How Does Blood Money Work?

What an arm and a leg will cost you.

Iraq national football players

An Iraqi soccer goalie was accidentally shot to death by a policeman on Monday during a post-game celebration, the second player shot in Iraq that day. The goalie’s family has requested that the policeman pay “blood money” for the death of their son. How do blood-money payments work?

Not that differently from Western damage settlements. In the Muslim world, the tradition of blood-money payments, or diyya, comes from the Quran, in which it is set out as a more humane alternative to the practice of eye-for-an-eye retaliation: “A believer should not kill another believer, unless it happens unintentionally; whoever does so unintentionally must pay diyya to the family.” Under Islamic tradition, the family of a murder victim can also choose to accept a blood-money payment in lieu of the death sentence, jail time, or lashing that might otherwise be meted out. In practice, diyya works like an out-of-court settlement in a Western tort case, and its payment is often more prosaic than the term blood money implies. Foreigners who plan to drive a car in Islamic countries are often encouraged to purchase coverage for potential blood-money claims as part of their regular auto insurance.

Diyya doesn’t only apply when someone is killed. But lesser injuries merit smaller payments to the victim, and there are intricate hierarchies of value: The loss of a normal hand, for example, is worth more than the loss of a hand with one finger missing; arms and legs are worth the same amount; and penalties are higher for injuries incurred during the holy season. In Iran and Saudi Arabia, where Islamic law is state-sanctioned, minimum diyya payments are set by statute and vary according to the gender and religion of the victim. In traditional Islamic texts, the price of a Muslim man was set at 100 camels; today in Saudi Arabia, the minimum payment for a Muslim man is around $26,000—with the life of a Christian or a Jew valued at about half that. Women’s lives are typically appraised at lower amounts as well. (In recent years, there has been a movement toward greater equality in blood-money payments.) Qatar recently raised the penalty for an accidental killing to around $55,000. It’s generally understood that if the accused can’t raise the cash himself, his extended clan will pitch in.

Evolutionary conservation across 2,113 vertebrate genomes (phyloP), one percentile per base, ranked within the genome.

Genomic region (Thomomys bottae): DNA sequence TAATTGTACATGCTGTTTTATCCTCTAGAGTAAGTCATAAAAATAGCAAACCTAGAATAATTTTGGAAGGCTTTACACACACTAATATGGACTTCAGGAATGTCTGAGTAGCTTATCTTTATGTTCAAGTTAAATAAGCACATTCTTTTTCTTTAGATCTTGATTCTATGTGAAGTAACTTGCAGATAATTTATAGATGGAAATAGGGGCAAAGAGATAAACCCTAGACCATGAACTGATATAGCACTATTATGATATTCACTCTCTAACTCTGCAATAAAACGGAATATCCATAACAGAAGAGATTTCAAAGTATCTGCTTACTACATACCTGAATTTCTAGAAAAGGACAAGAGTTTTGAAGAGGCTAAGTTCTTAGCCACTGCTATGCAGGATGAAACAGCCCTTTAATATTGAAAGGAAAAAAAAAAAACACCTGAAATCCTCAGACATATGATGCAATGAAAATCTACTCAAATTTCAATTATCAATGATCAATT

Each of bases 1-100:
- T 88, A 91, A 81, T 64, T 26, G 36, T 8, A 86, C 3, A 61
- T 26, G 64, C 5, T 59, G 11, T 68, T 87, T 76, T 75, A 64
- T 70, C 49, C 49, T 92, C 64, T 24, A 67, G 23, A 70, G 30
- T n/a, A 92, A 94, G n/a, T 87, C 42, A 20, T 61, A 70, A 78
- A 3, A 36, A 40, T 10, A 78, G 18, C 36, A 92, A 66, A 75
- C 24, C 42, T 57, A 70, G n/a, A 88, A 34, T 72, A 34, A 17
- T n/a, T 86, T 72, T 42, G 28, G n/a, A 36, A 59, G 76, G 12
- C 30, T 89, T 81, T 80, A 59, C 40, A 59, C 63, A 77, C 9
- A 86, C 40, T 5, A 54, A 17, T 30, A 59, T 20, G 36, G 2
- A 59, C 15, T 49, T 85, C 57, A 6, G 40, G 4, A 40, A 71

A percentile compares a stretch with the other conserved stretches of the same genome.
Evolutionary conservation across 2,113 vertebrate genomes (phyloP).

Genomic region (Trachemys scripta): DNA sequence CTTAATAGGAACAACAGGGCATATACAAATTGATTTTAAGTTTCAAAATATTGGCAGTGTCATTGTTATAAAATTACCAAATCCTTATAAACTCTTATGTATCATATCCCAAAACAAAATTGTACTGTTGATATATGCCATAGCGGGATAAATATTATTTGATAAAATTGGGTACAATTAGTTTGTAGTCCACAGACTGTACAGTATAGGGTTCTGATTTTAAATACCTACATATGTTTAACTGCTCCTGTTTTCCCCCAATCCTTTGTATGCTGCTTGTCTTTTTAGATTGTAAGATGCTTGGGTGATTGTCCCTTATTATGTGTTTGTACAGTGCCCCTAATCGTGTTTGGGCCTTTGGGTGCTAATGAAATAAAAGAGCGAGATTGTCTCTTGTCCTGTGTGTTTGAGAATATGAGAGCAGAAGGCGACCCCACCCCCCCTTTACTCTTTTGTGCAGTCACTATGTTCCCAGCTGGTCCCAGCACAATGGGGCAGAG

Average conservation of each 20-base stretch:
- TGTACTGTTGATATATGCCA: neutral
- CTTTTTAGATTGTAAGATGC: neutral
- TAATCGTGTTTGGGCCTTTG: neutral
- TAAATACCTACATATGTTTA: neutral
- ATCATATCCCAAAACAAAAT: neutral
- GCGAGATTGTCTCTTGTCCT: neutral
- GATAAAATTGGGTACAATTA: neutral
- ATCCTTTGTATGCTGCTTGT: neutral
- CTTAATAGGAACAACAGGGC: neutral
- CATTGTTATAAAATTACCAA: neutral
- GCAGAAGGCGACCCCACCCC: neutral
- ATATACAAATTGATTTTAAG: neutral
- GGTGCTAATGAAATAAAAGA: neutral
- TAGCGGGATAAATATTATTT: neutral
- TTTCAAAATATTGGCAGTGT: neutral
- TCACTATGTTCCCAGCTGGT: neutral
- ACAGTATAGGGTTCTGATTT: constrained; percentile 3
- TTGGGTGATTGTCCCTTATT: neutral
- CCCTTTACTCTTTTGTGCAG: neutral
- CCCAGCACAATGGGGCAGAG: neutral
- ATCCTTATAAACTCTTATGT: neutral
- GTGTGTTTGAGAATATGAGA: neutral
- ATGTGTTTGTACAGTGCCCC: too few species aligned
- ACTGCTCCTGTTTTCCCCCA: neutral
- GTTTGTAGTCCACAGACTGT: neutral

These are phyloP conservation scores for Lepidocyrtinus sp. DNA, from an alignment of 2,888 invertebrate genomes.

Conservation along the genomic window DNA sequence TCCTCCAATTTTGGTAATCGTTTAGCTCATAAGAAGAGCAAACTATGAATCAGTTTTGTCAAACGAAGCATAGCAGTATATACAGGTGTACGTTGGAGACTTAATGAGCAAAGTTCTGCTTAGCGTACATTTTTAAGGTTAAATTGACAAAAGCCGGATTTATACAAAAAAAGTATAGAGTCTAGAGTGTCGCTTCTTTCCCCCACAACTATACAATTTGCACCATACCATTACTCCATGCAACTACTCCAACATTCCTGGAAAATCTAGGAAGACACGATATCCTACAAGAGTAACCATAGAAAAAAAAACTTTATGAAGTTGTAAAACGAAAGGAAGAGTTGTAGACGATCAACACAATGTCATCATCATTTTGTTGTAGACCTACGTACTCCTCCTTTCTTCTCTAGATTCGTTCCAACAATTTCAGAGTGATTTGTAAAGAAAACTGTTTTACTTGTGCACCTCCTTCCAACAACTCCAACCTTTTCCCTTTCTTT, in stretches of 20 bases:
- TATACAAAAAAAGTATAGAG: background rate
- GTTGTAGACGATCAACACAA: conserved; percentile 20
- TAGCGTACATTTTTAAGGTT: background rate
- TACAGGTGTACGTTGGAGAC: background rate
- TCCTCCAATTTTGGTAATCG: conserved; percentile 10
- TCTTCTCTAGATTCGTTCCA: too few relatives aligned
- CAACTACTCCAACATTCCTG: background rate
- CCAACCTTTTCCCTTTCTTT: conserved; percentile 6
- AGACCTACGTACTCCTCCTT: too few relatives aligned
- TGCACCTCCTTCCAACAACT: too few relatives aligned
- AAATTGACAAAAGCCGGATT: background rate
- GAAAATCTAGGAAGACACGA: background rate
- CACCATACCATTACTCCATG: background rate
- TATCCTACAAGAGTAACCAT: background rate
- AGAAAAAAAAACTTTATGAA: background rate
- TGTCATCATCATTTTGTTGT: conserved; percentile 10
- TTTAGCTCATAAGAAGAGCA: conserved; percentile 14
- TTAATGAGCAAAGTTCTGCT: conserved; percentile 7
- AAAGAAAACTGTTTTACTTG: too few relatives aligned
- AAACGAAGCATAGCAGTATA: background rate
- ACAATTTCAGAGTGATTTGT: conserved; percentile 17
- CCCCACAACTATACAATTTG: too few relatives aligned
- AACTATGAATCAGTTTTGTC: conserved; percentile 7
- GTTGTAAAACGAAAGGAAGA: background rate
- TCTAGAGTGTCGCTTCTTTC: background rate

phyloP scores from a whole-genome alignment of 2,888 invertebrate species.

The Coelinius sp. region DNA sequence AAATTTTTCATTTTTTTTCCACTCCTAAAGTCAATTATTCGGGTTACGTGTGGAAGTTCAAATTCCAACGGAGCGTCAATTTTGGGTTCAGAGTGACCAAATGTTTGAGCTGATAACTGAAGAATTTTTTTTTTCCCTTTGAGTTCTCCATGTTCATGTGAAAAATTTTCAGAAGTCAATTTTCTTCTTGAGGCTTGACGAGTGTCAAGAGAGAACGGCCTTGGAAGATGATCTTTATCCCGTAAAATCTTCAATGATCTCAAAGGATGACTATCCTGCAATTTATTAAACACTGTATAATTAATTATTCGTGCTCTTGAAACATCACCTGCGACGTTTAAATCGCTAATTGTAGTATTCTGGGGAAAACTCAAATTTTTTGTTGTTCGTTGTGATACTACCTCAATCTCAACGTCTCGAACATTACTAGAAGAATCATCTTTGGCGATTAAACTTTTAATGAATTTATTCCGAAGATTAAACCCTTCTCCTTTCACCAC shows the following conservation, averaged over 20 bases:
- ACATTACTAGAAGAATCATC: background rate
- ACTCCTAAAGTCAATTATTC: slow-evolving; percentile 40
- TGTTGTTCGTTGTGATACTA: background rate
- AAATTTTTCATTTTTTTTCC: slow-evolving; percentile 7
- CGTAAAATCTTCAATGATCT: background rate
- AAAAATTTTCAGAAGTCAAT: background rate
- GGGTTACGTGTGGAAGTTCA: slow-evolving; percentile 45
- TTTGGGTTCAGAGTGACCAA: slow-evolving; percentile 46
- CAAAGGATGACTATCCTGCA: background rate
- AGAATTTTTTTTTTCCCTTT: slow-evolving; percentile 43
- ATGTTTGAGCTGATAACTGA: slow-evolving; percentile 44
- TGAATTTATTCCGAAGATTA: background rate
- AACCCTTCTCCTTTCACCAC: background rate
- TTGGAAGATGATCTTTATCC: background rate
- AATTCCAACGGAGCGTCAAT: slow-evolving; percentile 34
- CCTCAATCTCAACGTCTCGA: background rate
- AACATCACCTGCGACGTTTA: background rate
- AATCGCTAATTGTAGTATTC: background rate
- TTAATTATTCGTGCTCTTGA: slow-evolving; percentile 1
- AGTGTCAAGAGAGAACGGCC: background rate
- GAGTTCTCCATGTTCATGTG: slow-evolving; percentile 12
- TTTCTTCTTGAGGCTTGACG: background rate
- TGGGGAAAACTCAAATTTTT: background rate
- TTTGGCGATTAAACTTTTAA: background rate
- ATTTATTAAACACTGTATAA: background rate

While diyya isn’t now an official part of Iraqi law, the soccer player’s family will probably receive payment for his death, according to regional custom. Bedouin tribes in places like Egypt and Jordan sometimes follow their own tradition of blood-money payments, arising from a pre-Islamic Arabic context. Although blood money exists completely outside the realm of state law in these cases, the basic principle is the same: When a member of one tribe is injured or killed, a mediator negotiates an amount payable by the offending tribe. Payments vary, but among the Bedouin, women’s lives are valued at as much as eight times that of men, and camels are still accepted as tender.

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Explainer thanks Noah Feldman of Harvard University, Intisar Rabb of Princeton University, and Clark Lombardi of the University of Washington School of Law.